Further, a specific difference between the extraction device and the method according to the present invention compared to the MMLLE technique is that the organic liquid, corresponding to the solvent, is stagnant according to the invention. Further, the sample injection volume is more than 50 times smaller than in MMLLE. Moreover, the gas chromatography apparatus does not have to be modified to be applicable to the present invention, as is the case with the MMLLE technique. Instead, the extraction device according to the present invention is directly applicable to any conventional gas chromatograph without any apparatus modifications.
Moreover, the extraction device according to the present invention is also unique as to the construction. The miniaturised device including a needle 4 has been optimised by the inventors in a surprising way to fulfill the requirements for an automatisable, fast on-line extraction-gas chromatography analysis of small sample volumes.
The sample liquid containing the analytes can be any physiological liquid, e.g. chosen from the group consisting of whole blood, urine, sweat, plasma, serum, nasal secrete, cerebrospinal fluid and other liquids from living organisms. It can also be a non-physiological liquid, e.g. a liquid chosen from the group consisting of river water, sea water, lake water, effluent water, influent water, drinking water or a dispersion of any solid matter in aqueous solution, e.g. soil samples, food samples, plant samples, tissue samples or aqueous samples of dissolved airborne compounds. The sample volume is small and is between about 20 μl, more often 100 μl, and about 20 ml, preferably between 0.3 and 5 ml. Volumes outside the above-defined range may also be applicable, however in rare cases.
The analytes of interest in said sample have to be gas chromatography compatible and are chosen from the group consisting of volatile organic compounds, preferably benzene, toluene, and xylene; polyaromatic hydrocarbons, polychlorinated and polybrominated biphenyls, volatile biocides, fatty acids and fats.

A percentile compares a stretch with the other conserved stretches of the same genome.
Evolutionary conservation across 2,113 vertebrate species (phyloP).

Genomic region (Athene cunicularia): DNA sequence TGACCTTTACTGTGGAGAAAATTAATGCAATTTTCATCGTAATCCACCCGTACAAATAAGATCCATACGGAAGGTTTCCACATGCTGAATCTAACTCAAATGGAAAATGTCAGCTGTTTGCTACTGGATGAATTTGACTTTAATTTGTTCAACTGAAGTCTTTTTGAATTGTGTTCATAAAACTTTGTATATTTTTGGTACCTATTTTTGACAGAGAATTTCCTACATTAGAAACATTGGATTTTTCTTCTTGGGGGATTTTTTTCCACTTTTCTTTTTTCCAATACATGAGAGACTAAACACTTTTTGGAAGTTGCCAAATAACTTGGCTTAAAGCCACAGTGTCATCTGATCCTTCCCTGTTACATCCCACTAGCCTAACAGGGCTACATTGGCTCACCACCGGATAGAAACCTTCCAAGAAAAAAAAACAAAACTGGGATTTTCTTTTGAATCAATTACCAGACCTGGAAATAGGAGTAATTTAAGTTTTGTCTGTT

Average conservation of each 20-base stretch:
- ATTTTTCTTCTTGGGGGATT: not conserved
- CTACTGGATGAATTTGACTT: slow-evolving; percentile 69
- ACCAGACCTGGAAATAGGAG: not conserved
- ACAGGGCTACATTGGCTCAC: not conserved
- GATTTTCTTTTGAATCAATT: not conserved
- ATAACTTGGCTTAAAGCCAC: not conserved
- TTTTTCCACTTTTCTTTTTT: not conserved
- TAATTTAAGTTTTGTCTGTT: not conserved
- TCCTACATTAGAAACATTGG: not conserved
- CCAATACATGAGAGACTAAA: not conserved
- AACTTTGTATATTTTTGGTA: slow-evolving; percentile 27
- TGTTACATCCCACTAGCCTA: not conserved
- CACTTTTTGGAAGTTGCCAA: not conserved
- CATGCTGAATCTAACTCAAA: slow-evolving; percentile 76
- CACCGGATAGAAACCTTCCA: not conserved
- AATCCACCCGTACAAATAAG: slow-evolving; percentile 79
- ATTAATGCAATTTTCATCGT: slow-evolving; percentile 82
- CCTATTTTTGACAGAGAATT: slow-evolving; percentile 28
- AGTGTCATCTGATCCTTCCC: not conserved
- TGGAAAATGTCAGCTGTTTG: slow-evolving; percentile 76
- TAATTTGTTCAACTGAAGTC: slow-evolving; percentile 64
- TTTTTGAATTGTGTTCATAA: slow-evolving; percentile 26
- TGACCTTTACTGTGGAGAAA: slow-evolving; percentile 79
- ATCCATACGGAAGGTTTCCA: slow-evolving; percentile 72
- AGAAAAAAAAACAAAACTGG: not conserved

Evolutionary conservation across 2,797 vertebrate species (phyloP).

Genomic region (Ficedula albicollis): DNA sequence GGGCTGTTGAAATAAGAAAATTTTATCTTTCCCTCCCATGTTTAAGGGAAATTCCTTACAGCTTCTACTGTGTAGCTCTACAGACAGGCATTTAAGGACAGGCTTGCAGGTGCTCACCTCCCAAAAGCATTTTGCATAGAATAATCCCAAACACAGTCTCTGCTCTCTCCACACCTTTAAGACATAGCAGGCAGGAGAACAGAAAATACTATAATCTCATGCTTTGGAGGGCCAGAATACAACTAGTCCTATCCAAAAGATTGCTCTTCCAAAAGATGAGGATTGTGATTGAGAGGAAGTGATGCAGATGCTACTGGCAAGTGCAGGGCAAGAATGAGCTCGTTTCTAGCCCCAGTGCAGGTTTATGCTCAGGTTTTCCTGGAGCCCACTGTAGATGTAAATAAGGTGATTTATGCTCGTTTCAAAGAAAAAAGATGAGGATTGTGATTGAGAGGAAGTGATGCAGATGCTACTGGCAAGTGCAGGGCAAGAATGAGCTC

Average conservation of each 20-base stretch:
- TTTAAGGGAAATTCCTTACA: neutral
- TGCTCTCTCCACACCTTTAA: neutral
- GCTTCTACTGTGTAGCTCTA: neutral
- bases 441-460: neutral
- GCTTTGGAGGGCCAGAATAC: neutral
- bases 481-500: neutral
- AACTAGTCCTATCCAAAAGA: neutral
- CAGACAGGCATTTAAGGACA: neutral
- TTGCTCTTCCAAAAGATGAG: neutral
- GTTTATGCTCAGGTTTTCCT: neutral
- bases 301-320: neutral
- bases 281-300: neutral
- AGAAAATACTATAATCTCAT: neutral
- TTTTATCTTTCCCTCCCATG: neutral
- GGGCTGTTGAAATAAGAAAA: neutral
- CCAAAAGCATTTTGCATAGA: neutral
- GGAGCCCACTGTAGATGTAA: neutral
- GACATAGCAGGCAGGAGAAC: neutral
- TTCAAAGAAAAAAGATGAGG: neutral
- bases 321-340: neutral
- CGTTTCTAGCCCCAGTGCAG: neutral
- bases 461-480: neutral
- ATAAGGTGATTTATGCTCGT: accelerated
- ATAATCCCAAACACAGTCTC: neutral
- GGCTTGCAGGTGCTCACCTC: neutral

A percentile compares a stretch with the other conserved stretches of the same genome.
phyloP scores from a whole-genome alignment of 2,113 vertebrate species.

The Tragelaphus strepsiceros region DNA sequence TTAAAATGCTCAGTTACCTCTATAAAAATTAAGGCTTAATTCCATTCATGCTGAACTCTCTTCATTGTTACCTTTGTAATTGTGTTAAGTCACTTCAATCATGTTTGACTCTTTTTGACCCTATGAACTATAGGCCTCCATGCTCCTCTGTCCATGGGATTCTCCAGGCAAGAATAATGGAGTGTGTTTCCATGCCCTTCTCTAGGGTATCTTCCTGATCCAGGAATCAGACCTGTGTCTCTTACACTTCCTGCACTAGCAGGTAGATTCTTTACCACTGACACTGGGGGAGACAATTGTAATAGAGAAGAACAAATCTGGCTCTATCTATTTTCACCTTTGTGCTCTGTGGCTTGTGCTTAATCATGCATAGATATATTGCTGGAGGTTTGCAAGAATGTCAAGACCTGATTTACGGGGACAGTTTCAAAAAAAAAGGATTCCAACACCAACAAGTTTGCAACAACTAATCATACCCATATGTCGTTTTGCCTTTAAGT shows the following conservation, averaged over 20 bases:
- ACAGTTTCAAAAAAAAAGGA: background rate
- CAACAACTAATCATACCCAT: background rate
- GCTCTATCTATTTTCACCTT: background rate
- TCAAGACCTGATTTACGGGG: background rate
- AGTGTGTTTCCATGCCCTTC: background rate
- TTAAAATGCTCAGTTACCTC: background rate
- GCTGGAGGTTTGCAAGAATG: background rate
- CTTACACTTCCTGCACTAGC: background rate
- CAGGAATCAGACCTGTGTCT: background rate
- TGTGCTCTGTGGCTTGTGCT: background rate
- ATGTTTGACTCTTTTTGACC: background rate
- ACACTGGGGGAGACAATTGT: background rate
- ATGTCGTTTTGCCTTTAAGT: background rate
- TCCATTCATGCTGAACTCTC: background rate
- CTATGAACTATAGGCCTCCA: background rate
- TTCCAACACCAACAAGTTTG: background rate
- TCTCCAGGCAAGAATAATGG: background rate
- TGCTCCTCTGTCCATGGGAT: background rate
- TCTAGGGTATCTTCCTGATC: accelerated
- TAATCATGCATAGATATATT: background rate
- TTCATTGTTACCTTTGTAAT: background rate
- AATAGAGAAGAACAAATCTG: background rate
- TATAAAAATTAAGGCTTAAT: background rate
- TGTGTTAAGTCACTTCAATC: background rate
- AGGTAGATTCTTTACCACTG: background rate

The organic liquid, acting as a “solvent” and serving as a stagnant phase, has to be gas chromatography compatible and is a hydrophobic organic liquid chosen from the group comprising alcohols, preferably octanol; saturated, volatile straight-chain branched or cyclic hydrocarbons, preferably pentane, hexane, heptane or cyclopentane, cyclohexane, cycloheptane; partially unsaturated volatile straight-chain, branched or cyclic hydrocarbons, preferably heptene or cyclohexene; ethers, such as diethylether, dihexylether; carbon disulphide, and carbon tetrachloride.
Thus, all analytes in the liquid samples which are soluble in both types of liquids can be analysed by using the extraction device according to the present invention, particularly small molecules (<1 kDa) which are or which can be uncharged. Preferably, only one membrane 6 is included in the membrane-based extraction unit 1, either in the form of a hollow fibre membrane, or in the form of a flat membrane, through which the extraction takes place.
Referring to FIG. 1 illustrating a hollow fibre membrane, i.e. one embodiment of the present invention, the membrane-based extraction unit 1 is preferably essentially cylindrical and vertically arranged. Further, the sample outlet 3 and the organic liquid inlet 5 are preferably positioned in the upper end of the unit, whereas the sample inlet 2 and the organic liquid outlet, which is directly connected to the needle 4, preferably are located in the lower end of the unit. Thus, the cylindrical hollow fibre part of the membrane-based extraction unit 1 is surrounded by a preferably cylindrical, concentric space through which the sample liquid is passed. The porosity may vary between 0 and 90%, preferably between 40 and 85%. The average pore size is 0-10 μm, preferably about 0.01-0.5 μm. The inner diameter of the hollow fibre membrane is 10-500 μm, preferably 100-330 μm.
The organic liquid serving as a stagnant phase is located, more precisely immobilised, within the fibre structure, and the sample liquid passes along the exterior of the fibre structure. The sample liquid is continuously fed by a liquid delivery device, also called a pump device, via the sample inlet 2 to the exterior of the fibre, which means that new analytes in the sample liquid are continuously contacted with the hollow fibre membrane surface. Thus, the analytes of interest are accumulated in the hydrophobic organic liquid, and the concentrations thereof are increasing with the time.